Skip to main content

Make dynamic invocation through reflection simpler

11 replies [Last post]
vhi
Offline
Joined: 2004-10-11

It would be great if Java simplified dynamic method invocations. E.g.

Instead of:
o.getClass().getMethod("exec", new Class[]{String.class}).invoke(o, new String[]{"Hello"});

Do:
o..exec("Hello")
OR
o::exec("Hello")

This would greatly reduce many uses of single-method interfaces, and make it possible to gracefully call third party code (in which 2 classes have same method to do the same thing but do not share inheritance hierarchy) instead of having to cast.

I would like to know if there are others who would like this.

Reply viewing options

Select your preferred way to display the comments and click "Save settings" to activate your changes.
yishai
Offline
Joined: 2003-11-16

> Your example is quite easy to implement using a
> normal method, rather than introducting a extra
> language construct. Try something along the lines
> of:[code]
> public class ClassUtils {
> public static Object callMethod(String methodName,
> e, Object o, Object...args) {
> Class classes[] = new Class[args.length];
> for (int j = 0; j != classes.length; j++) {
> classes[j] = args[j].getClass();
> }
> Class oClass = o.getClass();
> Method method = oClass.getMethod(methodName,
> ame, classes);
> return method.invoke(o, args);
> }
>
> }
> [/code]

There are two cases that the above code does not handle, and those two cases are serious work to solve.

1) if you want to pass null as one of the parameters in the args array.

2) if the method actually calls for a superclass, or an interface implemented by, one of those arguments.

spm4
Offline
Joined: 2004-11-22

Improving reflective Field access

----------
import java.lang.reflect.Field;

/**
* tst001
*/
public class T001 {
static class T002 {
Object f1;
int f2;
Object f3 = f1;//(line 003)
};

public static void main(String[] args) {
T002 t002 = new T002();

//Current field access reflection mechanism
Field f1 = t002.getClass().getField("f1"); //line 004
Field f2 = t002.getClass().getField("f2"); //line 005

//Suggested field access reflection mechanism in order to make
//a) refectoring more safe for lines: 004, 005
//b) alleviate finding a java.lang.Object's corresponding java.lang.reflect.Field
// also, at Runtime, i dont have to care about the real field name, all I need is just MY FIELD
// derived from MYOBJECT if object is a member some class aggregate.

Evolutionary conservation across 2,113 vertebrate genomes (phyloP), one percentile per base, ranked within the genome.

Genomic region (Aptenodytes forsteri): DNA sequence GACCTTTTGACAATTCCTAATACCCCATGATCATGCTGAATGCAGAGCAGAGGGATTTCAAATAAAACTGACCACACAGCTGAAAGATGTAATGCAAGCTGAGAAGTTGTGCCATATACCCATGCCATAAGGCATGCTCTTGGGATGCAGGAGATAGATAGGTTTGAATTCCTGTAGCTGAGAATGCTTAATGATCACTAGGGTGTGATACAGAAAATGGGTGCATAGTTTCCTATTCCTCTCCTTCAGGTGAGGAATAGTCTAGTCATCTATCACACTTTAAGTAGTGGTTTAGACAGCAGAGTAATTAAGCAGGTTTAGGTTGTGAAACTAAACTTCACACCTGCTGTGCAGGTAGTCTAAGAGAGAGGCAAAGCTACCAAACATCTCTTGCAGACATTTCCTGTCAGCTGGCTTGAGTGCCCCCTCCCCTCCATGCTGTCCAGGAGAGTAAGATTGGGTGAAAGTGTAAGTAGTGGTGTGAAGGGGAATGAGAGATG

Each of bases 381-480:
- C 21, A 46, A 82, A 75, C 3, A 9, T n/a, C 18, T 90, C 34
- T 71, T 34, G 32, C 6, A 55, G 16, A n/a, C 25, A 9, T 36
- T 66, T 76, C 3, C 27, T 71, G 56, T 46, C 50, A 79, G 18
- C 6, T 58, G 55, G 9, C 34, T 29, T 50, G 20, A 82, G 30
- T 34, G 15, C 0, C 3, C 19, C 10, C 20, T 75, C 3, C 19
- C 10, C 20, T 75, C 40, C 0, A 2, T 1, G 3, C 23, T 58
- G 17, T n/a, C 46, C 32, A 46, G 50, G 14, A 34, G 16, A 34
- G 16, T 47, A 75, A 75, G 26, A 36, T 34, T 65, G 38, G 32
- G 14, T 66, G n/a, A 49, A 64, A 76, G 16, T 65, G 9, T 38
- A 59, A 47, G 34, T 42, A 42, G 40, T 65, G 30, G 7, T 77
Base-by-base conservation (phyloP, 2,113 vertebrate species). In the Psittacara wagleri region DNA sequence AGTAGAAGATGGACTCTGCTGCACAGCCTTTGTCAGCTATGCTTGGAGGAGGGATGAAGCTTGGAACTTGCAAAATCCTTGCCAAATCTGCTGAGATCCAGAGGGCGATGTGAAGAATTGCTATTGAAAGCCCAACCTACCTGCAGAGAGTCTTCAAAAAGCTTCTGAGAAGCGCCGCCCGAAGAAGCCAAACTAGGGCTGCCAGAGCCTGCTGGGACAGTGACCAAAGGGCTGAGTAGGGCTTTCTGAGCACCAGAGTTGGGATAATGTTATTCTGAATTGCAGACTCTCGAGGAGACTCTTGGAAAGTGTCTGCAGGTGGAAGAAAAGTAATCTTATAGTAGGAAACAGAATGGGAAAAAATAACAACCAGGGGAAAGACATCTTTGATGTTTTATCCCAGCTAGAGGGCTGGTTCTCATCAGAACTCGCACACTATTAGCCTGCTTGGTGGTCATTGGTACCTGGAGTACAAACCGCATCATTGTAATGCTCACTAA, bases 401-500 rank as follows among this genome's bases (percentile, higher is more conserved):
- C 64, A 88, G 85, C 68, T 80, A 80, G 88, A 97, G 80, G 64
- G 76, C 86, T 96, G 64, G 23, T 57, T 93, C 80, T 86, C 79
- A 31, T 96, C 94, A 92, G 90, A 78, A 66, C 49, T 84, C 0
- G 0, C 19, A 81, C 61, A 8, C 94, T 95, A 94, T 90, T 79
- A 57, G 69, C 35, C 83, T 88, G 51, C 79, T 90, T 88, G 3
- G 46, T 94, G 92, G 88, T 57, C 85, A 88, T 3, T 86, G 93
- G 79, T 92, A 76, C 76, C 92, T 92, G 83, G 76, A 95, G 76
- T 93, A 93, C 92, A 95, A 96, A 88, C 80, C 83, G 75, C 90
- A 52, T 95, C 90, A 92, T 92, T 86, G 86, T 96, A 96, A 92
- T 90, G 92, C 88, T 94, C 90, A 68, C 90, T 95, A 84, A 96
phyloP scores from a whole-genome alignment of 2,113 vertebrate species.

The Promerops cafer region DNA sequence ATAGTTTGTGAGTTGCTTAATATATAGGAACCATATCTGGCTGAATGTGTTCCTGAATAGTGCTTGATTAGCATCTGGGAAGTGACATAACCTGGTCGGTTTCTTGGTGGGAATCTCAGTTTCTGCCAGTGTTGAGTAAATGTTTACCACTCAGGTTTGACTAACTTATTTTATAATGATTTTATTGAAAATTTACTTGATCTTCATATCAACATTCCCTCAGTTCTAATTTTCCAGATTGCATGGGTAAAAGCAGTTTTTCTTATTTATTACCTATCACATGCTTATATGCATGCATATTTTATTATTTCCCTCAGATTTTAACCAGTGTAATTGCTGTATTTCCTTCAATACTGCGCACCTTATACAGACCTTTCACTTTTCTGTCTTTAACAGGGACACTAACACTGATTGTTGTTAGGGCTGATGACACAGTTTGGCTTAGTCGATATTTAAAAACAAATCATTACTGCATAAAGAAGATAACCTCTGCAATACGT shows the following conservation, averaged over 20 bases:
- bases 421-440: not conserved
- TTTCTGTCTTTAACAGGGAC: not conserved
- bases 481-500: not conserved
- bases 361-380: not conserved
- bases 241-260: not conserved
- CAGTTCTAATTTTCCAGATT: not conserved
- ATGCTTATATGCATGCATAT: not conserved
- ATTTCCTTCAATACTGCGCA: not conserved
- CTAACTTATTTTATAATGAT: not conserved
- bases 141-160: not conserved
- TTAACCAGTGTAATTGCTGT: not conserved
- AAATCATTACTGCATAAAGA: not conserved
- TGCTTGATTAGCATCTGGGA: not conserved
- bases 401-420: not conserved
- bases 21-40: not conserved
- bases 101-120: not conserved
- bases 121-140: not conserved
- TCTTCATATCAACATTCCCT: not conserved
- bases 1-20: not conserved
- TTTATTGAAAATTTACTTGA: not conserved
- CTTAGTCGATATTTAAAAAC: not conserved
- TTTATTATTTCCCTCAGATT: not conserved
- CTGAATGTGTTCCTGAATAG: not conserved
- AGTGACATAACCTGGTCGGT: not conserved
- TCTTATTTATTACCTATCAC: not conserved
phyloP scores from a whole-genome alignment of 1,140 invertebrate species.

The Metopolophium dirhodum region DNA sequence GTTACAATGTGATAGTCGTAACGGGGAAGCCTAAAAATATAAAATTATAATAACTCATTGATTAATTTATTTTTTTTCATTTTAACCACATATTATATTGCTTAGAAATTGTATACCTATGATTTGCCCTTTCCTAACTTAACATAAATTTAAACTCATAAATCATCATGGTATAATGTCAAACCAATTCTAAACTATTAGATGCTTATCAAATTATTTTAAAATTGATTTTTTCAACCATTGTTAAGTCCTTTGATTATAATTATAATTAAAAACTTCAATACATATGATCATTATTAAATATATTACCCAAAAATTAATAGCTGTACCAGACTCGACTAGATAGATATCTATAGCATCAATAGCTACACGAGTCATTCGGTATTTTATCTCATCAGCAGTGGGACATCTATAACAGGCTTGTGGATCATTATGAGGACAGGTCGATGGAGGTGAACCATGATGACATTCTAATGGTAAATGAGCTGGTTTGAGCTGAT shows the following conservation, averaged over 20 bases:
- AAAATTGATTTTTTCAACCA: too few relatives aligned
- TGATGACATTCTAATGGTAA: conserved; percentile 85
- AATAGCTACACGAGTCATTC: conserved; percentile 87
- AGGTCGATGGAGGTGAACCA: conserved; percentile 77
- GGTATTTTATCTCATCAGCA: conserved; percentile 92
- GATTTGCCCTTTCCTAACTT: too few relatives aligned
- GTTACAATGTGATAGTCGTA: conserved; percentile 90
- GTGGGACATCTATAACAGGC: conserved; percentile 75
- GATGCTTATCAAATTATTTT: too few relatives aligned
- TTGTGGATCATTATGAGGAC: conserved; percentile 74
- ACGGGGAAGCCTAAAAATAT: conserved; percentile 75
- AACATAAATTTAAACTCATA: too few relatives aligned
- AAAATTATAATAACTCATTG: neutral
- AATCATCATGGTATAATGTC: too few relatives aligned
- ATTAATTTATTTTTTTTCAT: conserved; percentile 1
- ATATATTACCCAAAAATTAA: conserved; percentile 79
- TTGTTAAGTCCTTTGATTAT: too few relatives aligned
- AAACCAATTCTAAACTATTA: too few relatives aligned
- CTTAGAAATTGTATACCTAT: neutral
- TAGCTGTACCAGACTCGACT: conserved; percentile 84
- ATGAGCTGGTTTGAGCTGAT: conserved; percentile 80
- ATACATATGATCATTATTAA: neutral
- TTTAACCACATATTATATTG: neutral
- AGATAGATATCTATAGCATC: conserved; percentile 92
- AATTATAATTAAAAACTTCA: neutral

Field f1Better = t002.f1.getAsField(); //meaning that Object class could have introduced this method ...
Field f1Better1 = t002.getClass().getAsField(t002.f1) ;//Or method could be a part of reflection aggregate ..

// but this seems to be unambiguous call, see line 003,
// but this is for YOU to solve and suggest ... and think more,
//hopefully you got my point to improvise

//more difficult for not primitive types ...
Class.getAsField(t002.f2.primitiveClass);

}
}

brucechapman
Offline
Joined: 2004-03-18

It seems your use case is where you would like to introduce a common interface to two or more classes which share common methods, but don't share a common interface containing those methods, and where you want to use a single reference to one of these things, and call the common methods on that reference.

One way to do this would be to generate a class that captures this commonality with adapters to each of the classes. For example the commonality of java.lang.reflect.Method and java.lang.reflect.Constructor
[code]abstract class Executable {
/* get one from an instance of each of the common classes */
public static Executable from(Method method) {
return new MethodAdapter(method);
}
public static Executable from(Constructor constructor) {
return new ConstructorAdapter(constructor);
}
/* the common methods */
public abstract int getModifiers();
public abstract Class[] getExceptionTypes();
public abstract String getName();
public abstract Class[] getParameters();

/* the adapters */
private class MethodAdapter extends Executable {
private Method method;
private MethodAdapter(Method method) {
this.method=method;
}
public int getModifiers() { return method.getModifiers(); }
public Class[] getExceptionTypes() { return method.getExceptionTypes(); }
public String getName() { return method.getName(); }
public Class[] getParameters() { return method.getParameters(); }
}
private class ConstructorAdapter extends Executable {
private Constructor constructor;
private MethodAdapter(Constructor constructor) {
this.constructor=constructor;
}
public int getModifiers() { return constructor.getModifiers(); }
public Class[] getExceptionTypes() { return constructor.getExceptionTypes(); }
public String getName() { return constructor.getName(); }
public Class[] getParameters() { return constructor.getParameters(); }
}
}[/code]I am really too lazy to code this up every time I want to do this. You probably guessed this, so yes, I am going to suggest an annotation and apt as a way of generating the common class.

Here would be a use case that would generate the class above[code]@Commonality({Method.class,Constructor.class}
Executable executable;

void doSomething(Class c) {
List executables = new ArrayList();
for(Method m : c.getMethods()) {
executables.add(Executable.from(m));
}
for(Constructor cons : c.getConstructors()) {